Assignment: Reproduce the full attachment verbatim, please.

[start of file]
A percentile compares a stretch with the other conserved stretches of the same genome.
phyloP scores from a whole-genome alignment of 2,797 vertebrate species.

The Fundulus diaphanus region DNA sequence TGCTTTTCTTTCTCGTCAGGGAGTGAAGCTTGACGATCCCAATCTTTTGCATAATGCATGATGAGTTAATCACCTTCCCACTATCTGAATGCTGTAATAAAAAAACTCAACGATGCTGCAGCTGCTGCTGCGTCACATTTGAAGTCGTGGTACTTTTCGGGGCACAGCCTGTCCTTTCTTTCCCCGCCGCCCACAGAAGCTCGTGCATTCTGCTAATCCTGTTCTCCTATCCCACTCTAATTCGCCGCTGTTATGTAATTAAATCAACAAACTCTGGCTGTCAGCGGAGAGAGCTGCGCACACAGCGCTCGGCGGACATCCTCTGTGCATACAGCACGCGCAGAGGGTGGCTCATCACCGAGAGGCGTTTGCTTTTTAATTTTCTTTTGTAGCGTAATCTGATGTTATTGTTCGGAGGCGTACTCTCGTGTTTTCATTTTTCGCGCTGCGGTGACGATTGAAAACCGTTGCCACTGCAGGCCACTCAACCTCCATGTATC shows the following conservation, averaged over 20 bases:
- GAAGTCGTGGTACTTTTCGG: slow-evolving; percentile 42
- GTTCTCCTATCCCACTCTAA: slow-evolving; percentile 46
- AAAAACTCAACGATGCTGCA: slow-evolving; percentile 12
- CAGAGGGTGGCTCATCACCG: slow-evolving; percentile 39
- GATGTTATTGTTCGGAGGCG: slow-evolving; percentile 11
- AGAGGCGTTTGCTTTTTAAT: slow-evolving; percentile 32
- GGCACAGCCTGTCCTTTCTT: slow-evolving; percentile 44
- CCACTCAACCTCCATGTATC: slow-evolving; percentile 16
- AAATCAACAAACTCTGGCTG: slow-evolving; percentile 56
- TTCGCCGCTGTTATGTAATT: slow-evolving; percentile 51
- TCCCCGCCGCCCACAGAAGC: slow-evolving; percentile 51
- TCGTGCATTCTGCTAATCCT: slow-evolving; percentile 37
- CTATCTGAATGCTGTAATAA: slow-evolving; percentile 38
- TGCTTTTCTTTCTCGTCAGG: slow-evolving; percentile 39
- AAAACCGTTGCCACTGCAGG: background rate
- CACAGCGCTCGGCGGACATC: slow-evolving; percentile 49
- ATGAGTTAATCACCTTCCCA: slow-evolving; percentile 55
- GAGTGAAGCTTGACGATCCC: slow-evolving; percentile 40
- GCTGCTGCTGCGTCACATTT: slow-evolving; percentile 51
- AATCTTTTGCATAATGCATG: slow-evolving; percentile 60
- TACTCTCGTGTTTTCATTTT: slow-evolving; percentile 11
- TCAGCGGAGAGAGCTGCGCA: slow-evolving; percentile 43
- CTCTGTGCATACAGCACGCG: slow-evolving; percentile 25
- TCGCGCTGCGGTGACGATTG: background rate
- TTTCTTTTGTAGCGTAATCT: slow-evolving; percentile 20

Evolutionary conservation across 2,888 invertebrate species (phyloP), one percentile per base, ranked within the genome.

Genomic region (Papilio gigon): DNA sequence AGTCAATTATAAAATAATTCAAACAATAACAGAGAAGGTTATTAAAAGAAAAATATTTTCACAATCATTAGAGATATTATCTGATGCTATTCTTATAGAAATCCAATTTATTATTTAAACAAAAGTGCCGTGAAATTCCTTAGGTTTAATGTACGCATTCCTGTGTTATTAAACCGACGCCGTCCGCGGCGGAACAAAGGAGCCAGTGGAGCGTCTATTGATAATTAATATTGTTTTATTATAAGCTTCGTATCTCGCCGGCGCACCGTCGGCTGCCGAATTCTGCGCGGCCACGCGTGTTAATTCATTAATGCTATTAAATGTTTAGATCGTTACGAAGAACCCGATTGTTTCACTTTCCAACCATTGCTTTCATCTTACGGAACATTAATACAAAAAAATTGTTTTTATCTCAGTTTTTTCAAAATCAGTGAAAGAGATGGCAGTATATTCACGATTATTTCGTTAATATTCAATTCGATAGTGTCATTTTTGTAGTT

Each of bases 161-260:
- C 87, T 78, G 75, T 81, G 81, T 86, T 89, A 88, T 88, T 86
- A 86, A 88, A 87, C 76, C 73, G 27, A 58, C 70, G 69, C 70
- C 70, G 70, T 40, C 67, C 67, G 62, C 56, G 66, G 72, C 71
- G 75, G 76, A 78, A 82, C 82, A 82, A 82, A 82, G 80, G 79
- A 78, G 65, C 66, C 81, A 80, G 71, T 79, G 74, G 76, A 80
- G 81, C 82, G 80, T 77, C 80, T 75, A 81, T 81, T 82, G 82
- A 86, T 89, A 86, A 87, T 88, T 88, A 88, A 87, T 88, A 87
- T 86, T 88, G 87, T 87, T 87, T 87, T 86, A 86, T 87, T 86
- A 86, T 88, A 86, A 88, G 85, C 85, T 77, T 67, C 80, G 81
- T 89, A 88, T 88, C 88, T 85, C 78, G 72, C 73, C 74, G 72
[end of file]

A percentile compares a stretch with the other conserved stretches of the same genome.
phyloP scores from a whole-genome alignment of 2,797 vertebrate species.

The Fundulus diaphanus region DNA sequence TGCTTTTCTTTCTCGTCAGGGAGTGAAGCTTGACGATCCCAATCTTTTGCATAATGCATGATGAGTTAATCACCTTCCCACTATCTGAATGCTGTAATAAAAAAACTCAACGATGCTGCAGCTGCTGCTGCGTCACATTTGAAGTCGTGGTACTTTTCGGGGCACAGCCTGTCCTTTCTTTCCCCGCCGCCCACAGAAGCTCGTGCATTCTGCTAATCCTGTTCTCCTATCCCACTCTAATTCGCCGCTGTTATGTAATTAAATCAACAAACTCTGGCTGTCAGCGGAGAGAGCTGCGCACACAGCGCTCGGCGGACATCCTCTGTGCATACAGCACGCGCAGAGGGTGGCTCATCACCGAGAGGCGTTTGCTTTTTAATTTTCTTTTGTAGCGTAATCTGATGTTATTGTTCGGAGGCGTACTCTCGTGTTTTCATTTTTCGCGCTGCGGTGACGATTGAAAACCGTTGCCACTGCAGGCCACTCAACCTCCATGTATC shows the following conservation, averaged over 20 bases:
- GAAGTCGTGGTACTTTTCGG: slow-evolving; percentile 42
- GTTCTCCTATCCCACTCTAA: slow-evolving; percentile 46
- AAAAACTCAACGATGCTGCA: slow-evolving; percentile 12
- CAGAGGGTGGCTCATCACCG: slow-evolving; percentile 39
- GATGTTATTGTTCGGAGGCG: slow-evolving; percentile 11
- AGAGGCGTTTGCTTTTTAAT: slow-evolving; percentile 32
- GGCACAGCCTGTCCTTTCTT: slow-evolving; percentile 44
- CCACTCAACCTCCATGTATC: slow-evolving; percentile 16
- AAATCAACAAACTCTGGCTG: slow-evolving; percentile 56
- TTCGCCGCTGTTATGTAATT: slow-evolving; percentile 51
- TCCCCGCCGCCCACAGAAGC: slow-evolving; percentile 51
- TCGTGCATTCTGCTAATCCT: slow-evolving; percentile 37
- CTATCTGAATGCTGTAATAA: slow-evolving; percentile 38
- TGCTTTTCTTTCTCGTCAGG: slow-evolving; percentile 39
- AAAACCGTTGCCACTGCAGG: background rate
- CACAGCGCTCGGCGGACATC: slow-evolving; percentile 49
- ATGAGTTAATCACCTTCCCA: slow-evolving; percentile 55
- GAGTGAAGCTTGACGATCCC: slow-evolving; percentile 40
- GCTGCTGCTGCGTCACATTT: slow-evolving; percentile 51
- AATCTTTTGCATAATGCATG: slow-evolving; percentile 60
- TACTCTCGTGTTTTCATTTT: slow-evolving; percentile 11
- TCAGCGGAGAGAGCTGCGCA: slow-evolving; percentile 43
- CTCTGTGCATACAGCACGCG: slow-evolving; percentile 25
- TCGCGCTGCGGTGACGATTG: background rate
- TTTCTTTTGTAGCGTAATCT: slow-evolving; percentile 20

Evolutionary conservation across 2,888 invertebrate species (phyloP), one percentile per base, ranked within the genome.

Genomic region (Papilio gigon): DNA sequence AGTCAATTATAAAATAATTCAAACAATAACAGAGAAGGTTATTAAAAGAAAAATATTTTCACAATCATTAGAGATATTATCTGATGCTATTCTTATAGAAATCCAATTTATTATTTAAACAAAAGTGCCGTGAAATTCCTTAGGTTTAATGTACGCATTCCTGTGTTATTAAACCGACGCCGTCCGCGGCGGAACAAAGGAGCCAGTGGAGCGTCTATTGATAATTAATATTGTTTTATTATAAGCTTCGTATCTCGCCGGCGCACCGTCGGCTGCCGAATTCTGCGCGGCCACGCGTGTTAATTCATTAATGCTATTAAATGTTTAGATCGTTACGAAGAACCCGATTGTTTCACTTTCCAACCATTGCTTTCATCTTACGGAACATTAATACAAAAAAATTGTTTTTATCTCAGTTTTTTCAAAATCAGTGAAAGAGATGGCAGTATATTCACGATTATTTCGTTAATATTCAATTCGATAGTGTCATTTTTGTAGTT

Each of bases 161-260:
- C 87, T 78, G 75, T 81, G 81, T 86, T 89, A 88, T 88, T 86
- A 86, A 88, A 87, C 76, C 73, G 27, A 58, C 70, G 69, C 70
- C 70, G 70, T 40, C 67, C 67, G 62, C 56, G 66, G 72, C 71
- G 75, G 76, A 78, A 82, C 82, A 82, A 82, A 82, G 80, G 79
- A 78, G 65, C 66, C 81, A 80, G 71, T 79, G 74, G 76, A 80
- G 81, C 82, G 80, T 77, C 80, T 75, A 81, T 81, T 82, G 82
- A 86, T 89, A 86, A 87, T 88, T 88, A 88, A 87, T 88, A 87
- T 86, T 88, G 87, T 87, T 87, T 87, T 86, A 86, T 87, T 86
- A 86, T 88, A 86, A 88, G 85, C 85, T 77, T 67, C 80, G 81
- T 89, A 88, T 88, C 88, T 85, C 78, G 72, C 73, C 74, G 72